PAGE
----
Consider what can be done with a correlation used to “infer” a “likely causal relation.” People in countries without same-sex marriage are more likely to believe women should stay at home and not work, that men should be masters of their households, that there should be no separation of church and state, that people should not use contraception when they have sex, that divorce should never be permitted, and that sodomy should be criminalized. If these correlations exist, have I demonstrated the existence of a “cluster of beliefs” that reinforce one another and “go together,” undermining the arguments against SSM?

Or consider the more sympathetic correlations to SSM that Blankenhorn ignores. Countries with SSM are richer, healthier, more democratic, more educated, more liberal, have more egalitarian attitudes about women, etc. Have I shown that the absence of SSM is likely causing harm in those unfortunate backward countries that refuse to recognize it?

Here’s another correlation helpful to the conservative case for SSM: countries with SSM are enjoying higher marriage rates since they recognized it. Have I shown that SSM likely caused this?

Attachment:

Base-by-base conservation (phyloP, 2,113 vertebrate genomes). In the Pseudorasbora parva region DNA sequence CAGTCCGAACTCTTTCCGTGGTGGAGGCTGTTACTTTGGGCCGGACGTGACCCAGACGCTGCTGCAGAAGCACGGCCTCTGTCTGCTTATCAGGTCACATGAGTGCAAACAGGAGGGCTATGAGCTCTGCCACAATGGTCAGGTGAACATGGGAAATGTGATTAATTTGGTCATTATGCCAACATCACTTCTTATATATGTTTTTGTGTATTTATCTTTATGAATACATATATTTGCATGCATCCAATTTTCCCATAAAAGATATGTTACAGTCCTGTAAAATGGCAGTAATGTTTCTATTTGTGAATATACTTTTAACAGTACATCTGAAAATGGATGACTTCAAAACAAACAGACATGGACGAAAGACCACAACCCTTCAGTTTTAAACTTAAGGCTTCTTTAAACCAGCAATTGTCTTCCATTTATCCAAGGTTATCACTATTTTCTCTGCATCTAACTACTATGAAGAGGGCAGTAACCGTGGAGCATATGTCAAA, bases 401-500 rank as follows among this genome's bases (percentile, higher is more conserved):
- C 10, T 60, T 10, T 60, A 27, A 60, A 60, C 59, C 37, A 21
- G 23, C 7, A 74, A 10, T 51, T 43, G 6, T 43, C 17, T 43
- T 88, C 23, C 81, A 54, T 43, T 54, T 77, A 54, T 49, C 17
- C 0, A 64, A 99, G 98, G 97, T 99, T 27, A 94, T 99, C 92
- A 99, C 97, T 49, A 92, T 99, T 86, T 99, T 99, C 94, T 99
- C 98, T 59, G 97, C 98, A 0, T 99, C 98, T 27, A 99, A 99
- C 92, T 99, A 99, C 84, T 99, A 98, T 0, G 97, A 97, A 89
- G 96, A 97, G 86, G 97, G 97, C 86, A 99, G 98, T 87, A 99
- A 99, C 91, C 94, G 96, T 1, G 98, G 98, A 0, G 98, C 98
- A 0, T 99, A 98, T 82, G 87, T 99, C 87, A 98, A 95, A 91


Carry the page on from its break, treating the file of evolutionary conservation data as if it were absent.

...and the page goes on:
Even Blankenhorn’s correlation is suspect, in a way very similar to Kurtz’s. Non-traditional attitudes about marriage in countries with SSM preceded the recognition of SSM, just as signals of marital decline in Europe preceded SSM. Though I haven’t gone back and checked the previous international surveys from the 1980s and 1990s, I’ll bet my mulberry tree they show that. Besides, even the survey data Blankenhorn relies on show that he’s got a problem. In one survey, the data comes from 1999-2001, before any country had full SSM. In the other survey, the data comes from 2002, when only one country (the Netherlands) had full SSM.